The Battle of First Manassas / Bull Run
The attack on Fort Sumter in April 1861 made it clear our nation was headed for war. Most believed there would be one, climactic, winner-take-all battle. So Union troops enlisted for only 90 days, more than enough time to reach Richmond and capture the capital of the Confederacy.
Just one thing stood in their way - Manassas Junction, an important railway crossroads between the federal and confederate capitals. Led by General Irvin McDowell, 35,000 Union troops set out through Fairfax County for Manassas to engage the 22,000 Confederate troops who guarded it under the command of General Pierre G.T. Beauregard. The Union Army was accompanied by a couple hundred private citizens, eager to view an easy victory.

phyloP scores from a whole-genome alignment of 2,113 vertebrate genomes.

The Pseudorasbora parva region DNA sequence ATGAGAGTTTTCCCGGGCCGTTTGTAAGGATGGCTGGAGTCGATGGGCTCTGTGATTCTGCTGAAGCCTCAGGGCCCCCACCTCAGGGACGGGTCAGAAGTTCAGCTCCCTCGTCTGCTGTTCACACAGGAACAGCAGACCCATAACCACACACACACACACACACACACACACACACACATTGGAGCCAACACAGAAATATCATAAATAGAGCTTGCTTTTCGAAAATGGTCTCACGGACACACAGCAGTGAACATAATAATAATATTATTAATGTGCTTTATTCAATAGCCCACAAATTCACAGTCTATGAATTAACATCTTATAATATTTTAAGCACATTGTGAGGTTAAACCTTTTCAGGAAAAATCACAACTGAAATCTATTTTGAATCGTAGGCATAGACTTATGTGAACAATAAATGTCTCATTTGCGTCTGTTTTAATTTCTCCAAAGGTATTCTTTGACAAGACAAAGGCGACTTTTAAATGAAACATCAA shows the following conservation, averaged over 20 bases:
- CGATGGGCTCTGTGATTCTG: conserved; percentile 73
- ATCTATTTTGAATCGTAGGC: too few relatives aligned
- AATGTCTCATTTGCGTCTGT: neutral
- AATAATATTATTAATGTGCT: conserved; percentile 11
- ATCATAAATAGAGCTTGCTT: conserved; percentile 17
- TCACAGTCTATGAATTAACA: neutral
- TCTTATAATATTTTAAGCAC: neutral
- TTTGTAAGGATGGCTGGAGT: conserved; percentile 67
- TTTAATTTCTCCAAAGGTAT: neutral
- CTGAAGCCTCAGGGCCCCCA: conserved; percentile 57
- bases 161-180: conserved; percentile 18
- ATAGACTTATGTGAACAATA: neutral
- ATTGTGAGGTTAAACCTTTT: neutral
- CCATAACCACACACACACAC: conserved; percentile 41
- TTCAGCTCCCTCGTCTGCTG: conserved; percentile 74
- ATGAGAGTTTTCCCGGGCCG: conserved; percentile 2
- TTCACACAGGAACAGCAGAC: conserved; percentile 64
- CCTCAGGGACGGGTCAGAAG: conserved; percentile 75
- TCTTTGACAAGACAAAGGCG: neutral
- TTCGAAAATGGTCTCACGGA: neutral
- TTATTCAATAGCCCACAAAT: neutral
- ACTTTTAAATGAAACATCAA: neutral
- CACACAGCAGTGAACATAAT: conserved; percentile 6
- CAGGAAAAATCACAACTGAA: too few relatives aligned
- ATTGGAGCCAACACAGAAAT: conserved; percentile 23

Starting first with a fierce skirmish at Blackburn's Ford in western Fairfax County, and continuing a couple days later on July 21, 1861 was a series of events nobody predicted. Close to fifty thousand brave men fought for 10 hours on Manassas Battlefield until the Union Army retreated in what the South dubbed "The Great Skedaddle". Nearly 5,000 soldiers and bystanders were killed, wounded or captured. Confederate General Thomas Jackson earned the nickname "Stonewall". General McDowell was replaced by General George B. McClellan as commander of the Union armies. And a four-year nightmare began its grip upon our nation.